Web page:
Showing Poultry in 4-H
What is 4-H
4-H is a youth organization designed to teach children life skills such as responsibility, public speaking skills, organizational skills and more. In 4-H one can show a wide variety of projects from Arts and Crafts to Flowers and Gardening to a multitude of Science related projects.Finally one can show livestock; horses, cattle, pigs, sheep, goats, rabbits and finally, my favorite, chickens.
What Can One Show in 4-H Poultry
Do you want to “try out” having chickens with little to no cost?
Have you seen poultry shown at county or state fairs and wondered if you could take part?
I primarily provide pullets from a production line and thus only have a few breeds(New Hampshires, White Plymouth Rocks, Salmon Faverolle Bantams) of which I have a number of roosters to chose from,occasionally I have roosters in other breeds, but not typically.
In most of 4-H's county and state fairs, chickens shown have to have hatched any time past January 1st, 2016 and must be owned by May 15th,2016. In 4-H one can show . . .
What Ages and What Breeds
In 4-H chickens have to have hatched any time past January 1st, 2016.
Breeds that I Offer that would do well in the Breeding Group Classes
For any of the breeding groups you want the birds to be as close to sexual maturity (usually around 6 months of age) as possible by the time the county fair rolls around. You want the two hens to look as similar a possible- like twins and these birds to follow the Standard of Perfection. To be more competitive at State fairs it would be advisable to go with exhibition fowl.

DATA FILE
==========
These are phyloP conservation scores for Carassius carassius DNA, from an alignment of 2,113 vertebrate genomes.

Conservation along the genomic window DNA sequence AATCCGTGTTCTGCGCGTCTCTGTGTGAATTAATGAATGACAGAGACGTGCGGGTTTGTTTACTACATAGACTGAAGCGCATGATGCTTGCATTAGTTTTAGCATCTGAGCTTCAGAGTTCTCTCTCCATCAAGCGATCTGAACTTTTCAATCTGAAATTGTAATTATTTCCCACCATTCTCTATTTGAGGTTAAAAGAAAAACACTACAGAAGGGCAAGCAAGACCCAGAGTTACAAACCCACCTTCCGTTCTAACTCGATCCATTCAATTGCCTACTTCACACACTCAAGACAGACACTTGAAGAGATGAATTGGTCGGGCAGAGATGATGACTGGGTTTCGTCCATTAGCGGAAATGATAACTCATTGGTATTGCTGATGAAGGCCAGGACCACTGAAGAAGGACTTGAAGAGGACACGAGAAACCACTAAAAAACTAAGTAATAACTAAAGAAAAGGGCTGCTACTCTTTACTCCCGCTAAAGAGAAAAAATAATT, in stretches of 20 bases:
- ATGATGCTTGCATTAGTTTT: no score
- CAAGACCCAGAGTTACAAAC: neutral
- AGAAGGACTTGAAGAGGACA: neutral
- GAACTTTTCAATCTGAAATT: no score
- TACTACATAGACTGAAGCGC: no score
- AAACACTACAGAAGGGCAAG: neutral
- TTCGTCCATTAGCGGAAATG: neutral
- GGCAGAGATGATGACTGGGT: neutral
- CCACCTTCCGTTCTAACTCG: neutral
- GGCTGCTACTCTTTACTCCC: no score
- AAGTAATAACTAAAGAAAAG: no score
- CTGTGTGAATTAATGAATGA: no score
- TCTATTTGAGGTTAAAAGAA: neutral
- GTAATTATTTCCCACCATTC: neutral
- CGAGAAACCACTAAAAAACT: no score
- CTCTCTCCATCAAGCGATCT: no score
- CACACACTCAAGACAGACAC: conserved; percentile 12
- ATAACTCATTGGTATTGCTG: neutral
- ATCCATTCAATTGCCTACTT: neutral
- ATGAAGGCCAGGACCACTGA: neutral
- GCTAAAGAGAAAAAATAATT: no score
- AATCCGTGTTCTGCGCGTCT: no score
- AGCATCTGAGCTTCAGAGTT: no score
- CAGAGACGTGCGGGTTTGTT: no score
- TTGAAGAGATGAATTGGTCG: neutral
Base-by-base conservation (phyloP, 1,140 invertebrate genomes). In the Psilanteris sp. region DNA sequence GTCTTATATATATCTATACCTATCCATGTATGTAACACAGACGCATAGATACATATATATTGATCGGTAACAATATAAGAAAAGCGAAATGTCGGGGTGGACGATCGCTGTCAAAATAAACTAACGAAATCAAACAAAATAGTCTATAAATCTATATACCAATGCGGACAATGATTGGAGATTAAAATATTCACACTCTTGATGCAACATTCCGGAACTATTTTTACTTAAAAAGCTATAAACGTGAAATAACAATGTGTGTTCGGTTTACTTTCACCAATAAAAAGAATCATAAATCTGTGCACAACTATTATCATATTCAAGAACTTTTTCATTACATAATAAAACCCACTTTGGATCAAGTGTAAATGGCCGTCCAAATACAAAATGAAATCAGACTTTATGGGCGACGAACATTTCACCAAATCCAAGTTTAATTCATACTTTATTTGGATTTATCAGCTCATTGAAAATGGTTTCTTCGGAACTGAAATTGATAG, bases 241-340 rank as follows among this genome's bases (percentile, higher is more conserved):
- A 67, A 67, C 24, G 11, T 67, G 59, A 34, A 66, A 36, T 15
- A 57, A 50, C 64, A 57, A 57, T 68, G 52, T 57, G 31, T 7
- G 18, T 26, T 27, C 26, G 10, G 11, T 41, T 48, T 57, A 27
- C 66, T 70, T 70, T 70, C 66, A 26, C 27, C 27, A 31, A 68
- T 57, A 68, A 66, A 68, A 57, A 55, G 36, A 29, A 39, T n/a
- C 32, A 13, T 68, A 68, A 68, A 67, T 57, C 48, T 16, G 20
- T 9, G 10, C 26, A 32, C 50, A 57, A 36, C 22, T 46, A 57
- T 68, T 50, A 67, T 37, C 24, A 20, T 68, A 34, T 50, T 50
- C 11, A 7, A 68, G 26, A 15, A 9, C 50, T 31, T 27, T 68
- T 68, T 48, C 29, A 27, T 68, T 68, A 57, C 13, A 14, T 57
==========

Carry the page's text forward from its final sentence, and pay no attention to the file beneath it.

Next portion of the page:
Breeds that I offer that would be placed in the Brown Egg Production Class
The pullets shown should be as close to egg production as possible or just starting, as most pullets start to lay around 5 to 6 months of age it is preferably that they are ideally around 20 weeks of age.
Breeds that I offer that would be placed in the Market Pen Class
Most dual-purpose breeds were once breed for both egg and meat production and within my breeding flock I hope to continually provide both eggs and meat. Cornish Rock Crosses would likely out-perform most dual-purpose breeds in this class.